Good oral hygiene may ward off pneumonia
January 3, 2012
Many seniors prefer to age in place independently, as it ensures that they are still able to hold on to some of their freedoms. Although may do so successfully, one area that may be overlooked by them or their family members is oral health. Most will brush at least twice a day, but may refrain from flossing. However, a new study finds that poor oral health could lead to pneumonia, an especially serious condition among the elderly.
Researchers from Yale University School of Medicine and the British Dental Health Foundation looked to find out if there is a correlation between the bacteria found in the mouth and throat and infections in the chest, such as pneumonia. The research showed that there is a relationship between the two, and although more testing needs to be done to find out how serious the bond is, researchers say the information is clear enough to prompt people to start taking extra good care of their mouths.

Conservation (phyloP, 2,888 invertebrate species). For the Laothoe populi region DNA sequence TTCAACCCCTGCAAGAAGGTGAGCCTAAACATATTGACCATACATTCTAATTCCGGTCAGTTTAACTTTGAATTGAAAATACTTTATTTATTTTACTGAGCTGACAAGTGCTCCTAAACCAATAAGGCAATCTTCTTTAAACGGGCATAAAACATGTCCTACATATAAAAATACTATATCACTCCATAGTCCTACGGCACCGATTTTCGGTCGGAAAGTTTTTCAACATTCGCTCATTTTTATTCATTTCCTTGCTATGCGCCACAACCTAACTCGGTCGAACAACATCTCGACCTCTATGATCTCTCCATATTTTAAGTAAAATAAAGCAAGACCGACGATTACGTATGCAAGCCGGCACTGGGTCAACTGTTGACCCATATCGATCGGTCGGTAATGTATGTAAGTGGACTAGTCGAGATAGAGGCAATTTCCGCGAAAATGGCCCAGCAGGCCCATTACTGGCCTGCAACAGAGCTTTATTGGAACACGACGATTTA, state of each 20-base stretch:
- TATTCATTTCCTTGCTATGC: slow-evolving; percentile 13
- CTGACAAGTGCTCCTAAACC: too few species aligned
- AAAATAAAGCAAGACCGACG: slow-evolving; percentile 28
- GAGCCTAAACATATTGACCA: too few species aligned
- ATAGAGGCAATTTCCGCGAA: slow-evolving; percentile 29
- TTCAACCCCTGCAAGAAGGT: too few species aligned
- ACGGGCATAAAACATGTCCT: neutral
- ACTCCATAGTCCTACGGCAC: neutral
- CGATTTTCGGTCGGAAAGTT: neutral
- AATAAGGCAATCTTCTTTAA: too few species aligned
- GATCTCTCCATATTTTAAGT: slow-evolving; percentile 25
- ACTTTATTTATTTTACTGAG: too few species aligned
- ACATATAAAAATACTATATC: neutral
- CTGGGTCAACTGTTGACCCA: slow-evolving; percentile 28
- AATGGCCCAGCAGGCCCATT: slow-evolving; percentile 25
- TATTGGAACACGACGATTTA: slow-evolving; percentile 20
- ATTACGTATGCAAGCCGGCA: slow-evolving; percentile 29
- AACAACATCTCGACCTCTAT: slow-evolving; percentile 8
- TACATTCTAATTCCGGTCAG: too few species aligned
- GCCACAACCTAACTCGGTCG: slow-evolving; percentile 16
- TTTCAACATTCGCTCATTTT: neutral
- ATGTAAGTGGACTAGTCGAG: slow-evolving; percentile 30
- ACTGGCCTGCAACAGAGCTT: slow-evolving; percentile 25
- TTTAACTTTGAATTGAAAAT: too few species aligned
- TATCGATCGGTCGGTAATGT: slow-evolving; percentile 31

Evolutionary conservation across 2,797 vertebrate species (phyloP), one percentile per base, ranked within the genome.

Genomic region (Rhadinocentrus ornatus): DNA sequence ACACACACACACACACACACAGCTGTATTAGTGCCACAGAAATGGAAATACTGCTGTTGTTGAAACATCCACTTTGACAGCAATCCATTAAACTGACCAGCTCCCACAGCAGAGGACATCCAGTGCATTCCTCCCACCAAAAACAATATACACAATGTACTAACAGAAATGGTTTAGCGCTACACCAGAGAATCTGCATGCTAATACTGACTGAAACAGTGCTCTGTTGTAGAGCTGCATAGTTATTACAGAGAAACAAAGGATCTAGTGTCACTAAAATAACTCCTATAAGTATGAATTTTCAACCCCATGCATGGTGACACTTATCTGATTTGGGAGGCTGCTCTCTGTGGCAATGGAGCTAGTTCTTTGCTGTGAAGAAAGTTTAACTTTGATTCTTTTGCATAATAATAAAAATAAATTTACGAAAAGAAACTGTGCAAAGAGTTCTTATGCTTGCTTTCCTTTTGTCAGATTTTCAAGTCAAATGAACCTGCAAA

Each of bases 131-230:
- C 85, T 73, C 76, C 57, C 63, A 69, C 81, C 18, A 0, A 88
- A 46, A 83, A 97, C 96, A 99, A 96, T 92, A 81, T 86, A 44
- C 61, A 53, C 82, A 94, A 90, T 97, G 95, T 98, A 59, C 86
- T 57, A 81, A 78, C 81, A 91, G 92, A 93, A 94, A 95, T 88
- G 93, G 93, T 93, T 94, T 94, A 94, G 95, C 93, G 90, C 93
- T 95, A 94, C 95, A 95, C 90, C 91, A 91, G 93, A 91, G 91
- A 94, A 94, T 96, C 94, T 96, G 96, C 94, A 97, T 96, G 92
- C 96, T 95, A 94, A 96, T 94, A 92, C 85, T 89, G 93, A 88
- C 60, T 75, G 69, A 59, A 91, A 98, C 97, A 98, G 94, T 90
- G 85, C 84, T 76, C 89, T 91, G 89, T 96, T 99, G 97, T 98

This means brushing at least twice a day, flossing each day and making appointments for routine check ups with a dentist.
Since pneumonia is so dangerous among seniors, taking care of oral hygiene is crucial. Most mouth activities are done in the bathroom, a place full of potential fall risks. To make sure a senior is able to brush safely, relatives may want to install a medical alert system into a loved one's home. This way, a parent can take care of their health, without worrying about a fall.